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Destinations, Dreams and Dogs - International adventure with a fast-track family (& dogs) of Old World values, adopting the Russian-Italian-American good life on the go…!

Archaeological Tools of the Trade

IMG_2030Petya and I are doing another weeklong archaeological field school, this time closer to home, yet still in the middle of nowhere.  So, we drive each day at dawn to the country, park, and take a shuttle to our remote site with porta-pots.  There is a stone farmhouse, fields, and streams nearby.

Although there’s a lot of advanced technology that is used in the field, there are numerous humble instruments employed.  The professionals prefer, for instance, mechanical pencils to IMG_2015the regular kind.  In their field notebooks, nothing is allowed that may smear or run at a later date.

Speaking of field notebooks, archival paper in various bound formats usually turns up.  The date, the weather, the co-workers, along with the excavation square and scientific site tag is noted, along with any to-scale sketches of features of interest.  Needless to say, a pro’s field notebook looks nothing like our haphazard notes of everything under the sun, lest we miss a detail or two.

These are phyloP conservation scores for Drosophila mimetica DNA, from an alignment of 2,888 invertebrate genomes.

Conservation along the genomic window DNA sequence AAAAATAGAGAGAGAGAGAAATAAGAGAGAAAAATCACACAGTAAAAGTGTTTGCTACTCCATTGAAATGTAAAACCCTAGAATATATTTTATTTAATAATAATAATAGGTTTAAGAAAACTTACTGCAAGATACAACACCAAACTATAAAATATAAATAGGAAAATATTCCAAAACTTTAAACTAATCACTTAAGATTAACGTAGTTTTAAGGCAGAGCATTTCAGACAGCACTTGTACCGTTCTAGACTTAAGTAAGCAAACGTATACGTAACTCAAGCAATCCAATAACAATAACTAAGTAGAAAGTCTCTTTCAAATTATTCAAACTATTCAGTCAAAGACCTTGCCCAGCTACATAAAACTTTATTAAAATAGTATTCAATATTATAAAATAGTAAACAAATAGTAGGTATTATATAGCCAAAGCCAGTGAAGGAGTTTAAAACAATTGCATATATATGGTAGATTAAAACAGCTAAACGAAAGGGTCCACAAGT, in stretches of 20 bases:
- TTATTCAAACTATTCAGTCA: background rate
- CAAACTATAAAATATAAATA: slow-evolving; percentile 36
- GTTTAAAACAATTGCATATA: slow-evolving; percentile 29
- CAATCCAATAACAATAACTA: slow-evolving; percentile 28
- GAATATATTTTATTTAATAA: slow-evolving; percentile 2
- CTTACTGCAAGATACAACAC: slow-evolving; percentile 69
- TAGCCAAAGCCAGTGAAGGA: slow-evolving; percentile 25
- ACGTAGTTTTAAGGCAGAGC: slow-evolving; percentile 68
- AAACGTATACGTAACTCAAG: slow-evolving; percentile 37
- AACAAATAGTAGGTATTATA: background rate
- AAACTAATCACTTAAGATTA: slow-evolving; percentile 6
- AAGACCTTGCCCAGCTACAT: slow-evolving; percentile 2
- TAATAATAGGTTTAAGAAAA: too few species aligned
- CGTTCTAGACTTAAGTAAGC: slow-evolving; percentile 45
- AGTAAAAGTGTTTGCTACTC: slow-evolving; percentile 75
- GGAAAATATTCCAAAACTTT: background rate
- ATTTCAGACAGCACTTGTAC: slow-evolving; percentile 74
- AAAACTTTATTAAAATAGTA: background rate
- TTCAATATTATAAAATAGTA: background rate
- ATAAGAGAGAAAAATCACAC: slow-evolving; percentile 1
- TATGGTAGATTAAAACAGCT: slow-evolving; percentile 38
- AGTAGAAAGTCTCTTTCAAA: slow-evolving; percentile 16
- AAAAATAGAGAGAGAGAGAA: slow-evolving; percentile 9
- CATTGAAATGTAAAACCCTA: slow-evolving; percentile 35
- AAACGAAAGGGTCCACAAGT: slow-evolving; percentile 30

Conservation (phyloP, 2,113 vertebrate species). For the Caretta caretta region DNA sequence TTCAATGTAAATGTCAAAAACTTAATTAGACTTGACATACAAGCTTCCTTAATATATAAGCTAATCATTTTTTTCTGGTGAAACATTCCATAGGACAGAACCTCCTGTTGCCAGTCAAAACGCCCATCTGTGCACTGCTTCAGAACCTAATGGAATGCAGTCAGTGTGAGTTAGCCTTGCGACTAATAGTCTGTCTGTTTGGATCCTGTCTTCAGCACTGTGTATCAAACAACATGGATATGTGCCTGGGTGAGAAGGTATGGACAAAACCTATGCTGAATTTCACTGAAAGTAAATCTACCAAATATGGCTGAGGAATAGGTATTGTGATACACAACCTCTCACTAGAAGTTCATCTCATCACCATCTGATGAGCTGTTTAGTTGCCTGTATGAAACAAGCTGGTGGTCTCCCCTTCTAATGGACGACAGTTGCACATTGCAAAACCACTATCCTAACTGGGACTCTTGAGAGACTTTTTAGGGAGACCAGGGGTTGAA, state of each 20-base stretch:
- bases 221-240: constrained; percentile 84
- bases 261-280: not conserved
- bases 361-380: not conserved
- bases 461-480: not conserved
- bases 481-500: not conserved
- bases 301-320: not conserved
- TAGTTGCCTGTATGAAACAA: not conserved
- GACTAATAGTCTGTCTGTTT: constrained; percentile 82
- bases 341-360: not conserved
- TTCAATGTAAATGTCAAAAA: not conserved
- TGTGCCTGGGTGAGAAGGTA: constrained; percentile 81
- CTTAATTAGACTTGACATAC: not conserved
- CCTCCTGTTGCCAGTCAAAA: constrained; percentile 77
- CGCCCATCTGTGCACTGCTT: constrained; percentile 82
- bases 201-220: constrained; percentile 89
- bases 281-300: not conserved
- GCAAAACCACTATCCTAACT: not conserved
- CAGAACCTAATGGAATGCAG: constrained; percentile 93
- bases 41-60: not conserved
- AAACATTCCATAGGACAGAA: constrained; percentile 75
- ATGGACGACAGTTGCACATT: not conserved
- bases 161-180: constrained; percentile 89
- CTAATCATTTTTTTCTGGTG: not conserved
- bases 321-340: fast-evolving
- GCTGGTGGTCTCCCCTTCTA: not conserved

Most of our work involved painful sifting of heavy buckets, carried up steep IMG_2033inclines, along with shoveling out the first layer in new excavation squares.  We were digging in a plow zone of a corn field, which the farmer delayed planting so that we could continue the past  explorations of the area, revealing a pallisaded (fenced) Native American settlement from the Woodland period.  The undulating ground with itsIMG_2057 furrows made it difficult to hike from one area to another, but hike we did.

Urged to “Stick to the Path!”, professors, students, retirees, and assorted others (guess that would be me), carried tools IMG_2061single-file from their drop-off point to the field site.  Which meant that you looked at a lot of people’s backsides all day long as we walked one behind the other.

And what were jammed in their back pockets?  Trowels, gloves, field notebooks, bottles of water, probably pop-up wheelbarrows and remote sensing equipment if they could fit it.  Naturally, by stuffing all of this stuff into clothing pockets and backpacks, must dust emanated from each person, following them like the cloud of dust enveloping Charlie Brown’s friend, Pigpen.

Let’s just put it this way:  many archaeological students do not wash their clothes at night, only to get them dirty the next day.  You have mud-caked IMG_2054cargoes and jeans, along with boots or sturdy tennis shoes in the same state of disarray.  The dust enters the backpack, the underwear, the inside of the hat, the fieldbook, the camera.

So, for your viewing pleasure, I photographed some of these archaeological tools of the trade.  Please, hold your applause, as we head back into the field again tomorrow….

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